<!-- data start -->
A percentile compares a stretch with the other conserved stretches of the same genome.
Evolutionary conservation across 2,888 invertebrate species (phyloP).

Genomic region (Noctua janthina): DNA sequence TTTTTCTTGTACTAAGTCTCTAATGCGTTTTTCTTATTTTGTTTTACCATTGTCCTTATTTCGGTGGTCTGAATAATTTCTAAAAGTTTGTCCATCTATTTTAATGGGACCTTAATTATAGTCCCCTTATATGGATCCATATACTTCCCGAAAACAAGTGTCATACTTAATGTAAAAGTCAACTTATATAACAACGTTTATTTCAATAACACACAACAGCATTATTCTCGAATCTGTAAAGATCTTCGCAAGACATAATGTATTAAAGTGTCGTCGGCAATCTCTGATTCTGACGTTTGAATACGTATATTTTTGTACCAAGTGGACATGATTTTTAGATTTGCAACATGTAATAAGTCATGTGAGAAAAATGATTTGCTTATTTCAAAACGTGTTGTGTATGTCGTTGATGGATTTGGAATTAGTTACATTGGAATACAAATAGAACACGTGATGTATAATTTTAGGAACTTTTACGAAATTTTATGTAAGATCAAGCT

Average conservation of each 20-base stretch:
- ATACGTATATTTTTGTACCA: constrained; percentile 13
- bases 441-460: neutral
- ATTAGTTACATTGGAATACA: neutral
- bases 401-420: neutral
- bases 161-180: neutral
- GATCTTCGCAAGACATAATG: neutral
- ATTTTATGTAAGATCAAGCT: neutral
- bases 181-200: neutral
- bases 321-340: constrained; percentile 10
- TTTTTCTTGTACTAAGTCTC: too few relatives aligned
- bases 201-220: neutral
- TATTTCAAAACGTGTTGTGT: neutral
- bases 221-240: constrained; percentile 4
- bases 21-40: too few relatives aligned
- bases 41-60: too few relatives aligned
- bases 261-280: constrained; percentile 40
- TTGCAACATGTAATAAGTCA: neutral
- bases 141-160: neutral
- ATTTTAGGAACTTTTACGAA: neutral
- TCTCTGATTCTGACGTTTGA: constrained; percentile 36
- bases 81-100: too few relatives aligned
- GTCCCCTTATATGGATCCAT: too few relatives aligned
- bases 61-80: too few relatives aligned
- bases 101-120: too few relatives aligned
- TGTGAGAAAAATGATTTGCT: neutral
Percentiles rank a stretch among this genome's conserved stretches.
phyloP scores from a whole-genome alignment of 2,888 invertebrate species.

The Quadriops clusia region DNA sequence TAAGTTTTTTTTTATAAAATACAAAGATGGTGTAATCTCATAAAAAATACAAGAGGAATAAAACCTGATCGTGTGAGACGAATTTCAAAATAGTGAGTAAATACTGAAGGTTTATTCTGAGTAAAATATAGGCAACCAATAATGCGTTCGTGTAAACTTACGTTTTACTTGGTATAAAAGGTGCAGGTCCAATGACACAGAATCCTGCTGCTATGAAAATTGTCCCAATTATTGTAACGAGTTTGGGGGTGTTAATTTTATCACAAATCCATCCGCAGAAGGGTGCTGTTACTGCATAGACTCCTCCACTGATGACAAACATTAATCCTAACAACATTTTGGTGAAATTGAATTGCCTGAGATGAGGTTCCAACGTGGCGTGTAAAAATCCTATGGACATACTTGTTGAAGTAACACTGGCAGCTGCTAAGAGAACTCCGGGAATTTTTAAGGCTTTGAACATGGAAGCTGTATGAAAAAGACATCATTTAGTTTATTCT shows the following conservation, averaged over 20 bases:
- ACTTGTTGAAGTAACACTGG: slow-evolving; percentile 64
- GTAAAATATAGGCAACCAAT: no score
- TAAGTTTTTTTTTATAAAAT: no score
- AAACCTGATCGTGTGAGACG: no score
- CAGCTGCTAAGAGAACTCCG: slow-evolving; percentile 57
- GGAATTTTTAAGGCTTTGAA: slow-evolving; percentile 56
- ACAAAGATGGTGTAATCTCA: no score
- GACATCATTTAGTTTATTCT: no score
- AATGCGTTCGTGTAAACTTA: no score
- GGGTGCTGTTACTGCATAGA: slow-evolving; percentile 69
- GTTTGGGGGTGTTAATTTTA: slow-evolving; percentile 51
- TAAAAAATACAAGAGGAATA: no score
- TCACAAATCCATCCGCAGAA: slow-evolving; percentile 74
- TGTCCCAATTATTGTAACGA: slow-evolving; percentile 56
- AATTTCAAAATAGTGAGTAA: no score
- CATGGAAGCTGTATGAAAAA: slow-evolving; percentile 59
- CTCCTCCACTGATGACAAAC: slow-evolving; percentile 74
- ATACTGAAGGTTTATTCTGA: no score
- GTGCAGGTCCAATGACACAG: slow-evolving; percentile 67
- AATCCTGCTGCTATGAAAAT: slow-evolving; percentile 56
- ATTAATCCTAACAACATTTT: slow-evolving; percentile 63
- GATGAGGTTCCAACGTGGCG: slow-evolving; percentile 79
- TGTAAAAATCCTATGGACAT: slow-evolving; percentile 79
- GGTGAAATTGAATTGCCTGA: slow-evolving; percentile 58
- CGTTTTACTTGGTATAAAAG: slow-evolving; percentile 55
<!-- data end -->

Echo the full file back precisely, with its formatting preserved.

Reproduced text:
A percentile compares a stretch with the other conserved stretches of the same genome.
Evolutionary conservation across 2,888 invertebrate species (phyloP).

Genomic region (Noctua janthina): DNA sequence TTTTTCTTGTACTAAGTCTCTAATGCGTTTTTCTTATTTTGTTTTACCATTGTCCTTATTTCGGTGGTCTGAATAATTTCTAAAAGTTTGTCCATCTATTTTAATGGGACCTTAATTATAGTCCCCTTATATGGATCCATATACTTCCCGAAAACAAGTGTCATACTTAATGTAAAAGTCAACTTATATAACAACGTTTATTTCAATAACACACAACAGCATTATTCTCGAATCTGTAAAGATCTTCGCAAGACATAATGTATTAAAGTGTCGTCGGCAATCTCTGATTCTGACGTTTGAATACGTATATTTTTGTACCAAGTGGACATGATTTTTAGATTTGCAACATGTAATAAGTCATGTGAGAAAAATGATTTGCTTATTTCAAAACGTGTTGTGTATGTCGTTGATGGATTTGGAATTAGTTACATTGGAATACAAATAGAACACGTGATGTATAATTTTAGGAACTTTTACGAAATTTTATGTAAGATCAAGCT

Average conservation of each 20-base stretch:
- ATACGTATATTTTTGTACCA: constrained; percentile 13
- bases 441-460: neutral
- ATTAGTTACATTGGAATACA: neutral
- bases 401-420: neutral
- bases 161-180: neutral
- GATCTTCGCAAGACATAATG: neutral
- ATTTTATGTAAGATCAAGCT: neutral
- bases 181-200: neutral
- bases 321-340: constrained; percentile 10
- TTTTTCTTGTACTAAGTCTC: too few relatives aligned
- bases 201-220: neutral
- TATTTCAAAACGTGTTGTGT: neutral
- bases 221-240: constrained; percentile 4
- bases 21-40: too few relatives aligned
- bases 41-60: too few relatives aligned
- bases 261-280: constrained; percentile 40
- TTGCAACATGTAATAAGTCA: neutral
- bases 141-160: neutral
- ATTTTAGGAACTTTTACGAA: neutral
- TCTCTGATTCTGACGTTTGA: constrained; percentile 36
- bases 81-100: too few relatives aligned
- GTCCCCTTATATGGATCCAT: too few relatives aligned
- bases 61-80: too few relatives aligned
- bases 101-120: too few relatives aligned
- TGTGAGAAAAATGATTTGCT: neutral
Percentiles rank a stretch among this genome's conserved stretches.
phyloP scores from a whole-genome alignment of 2,888 invertebrate species.

The Quadriops clusia region DNA sequence TAAGTTTTTTTTTATAAAATACAAAGATGGTGTAATCTCATAAAAAATACAAGAGGAATAAAACCTGATCGTGTGAGACGAATTTCAAAATAGTGAGTAAATACTGAAGGTTTATTCTGAGTAAAATATAGGCAACCAATAATGCGTTCGTGTAAACTTACGTTTTACTTGGTATAAAAGGTGCAGGTCCAATGACACAGAATCCTGCTGCTATGAAAATTGTCCCAATTATTGTAACGAGTTTGGGGGTGTTAATTTTATCACAAATCCATCCGCAGAAGGGTGCTGTTACTGCATAGACTCCTCCACTGATGACAAACATTAATCCTAACAACATTTTGGTGAAATTGAATTGCCTGAGATGAGGTTCCAACGTGGCGTGTAAAAATCCTATGGACATACTTGTTGAAGTAACACTGGCAGCTGCTAAGAGAACTCCGGGAATTTTTAAGGCTTTGAACATGGAAGCTGTATGAAAAAGACATCATTTAGTTTATTCT shows the following conservation, averaged over 20 bases:
- ACTTGTTGAAGTAACACTGG: slow-evolving; percentile 64
- GTAAAATATAGGCAACCAAT: no score
- TAAGTTTTTTTTTATAAAAT: no score
- AAACCTGATCGTGTGAGACG: no score
- CAGCTGCTAAGAGAACTCCG: slow-evolving; percentile 57
- GGAATTTTTAAGGCTTTGAA: slow-evolving; percentile 56
- ACAAAGATGGTGTAATCTCA: no score
- GACATCATTTAGTTTATTCT: no score
- AATGCGTTCGTGTAAACTTA: no score
- GGGTGCTGTTACTGCATAGA: slow-evolving; percentile 69
- GTTTGGGGGTGTTAATTTTA: slow-evolving; percentile 51
- TAAAAAATACAAGAGGAATA: no score
- TCACAAATCCATCCGCAGAA: slow-evolving; percentile 74
- TGTCCCAATTATTGTAACGA: slow-evolving; percentile 56
- AATTTCAAAATAGTGAGTAA: no score
- CATGGAAGCTGTATGAAAAA: slow-evolving; percentile 59
- CTCCTCCACTGATGACAAAC: slow-evolving; percentile 74
- ATACTGAAGGTTTATTCTGA: no score
- GTGCAGGTCCAATGACACAG: slow-evolving; percentile 67
- AATCCTGCTGCTATGAAAAT: slow-evolving; percentile 56
- ATTAATCCTAACAACATTTT: slow-evolving; percentile 63
- GATGAGGTTCCAACGTGGCG: slow-evolving; percentile 79
- TGTAAAAATCCTATGGACAT: slow-evolving; percentile 79
- GGTGAAATTGAATTGCCTGA: slow-evolving; percentile 58
- CGTTTTACTTGGTATAAAAG: slow-evolving; percentile 55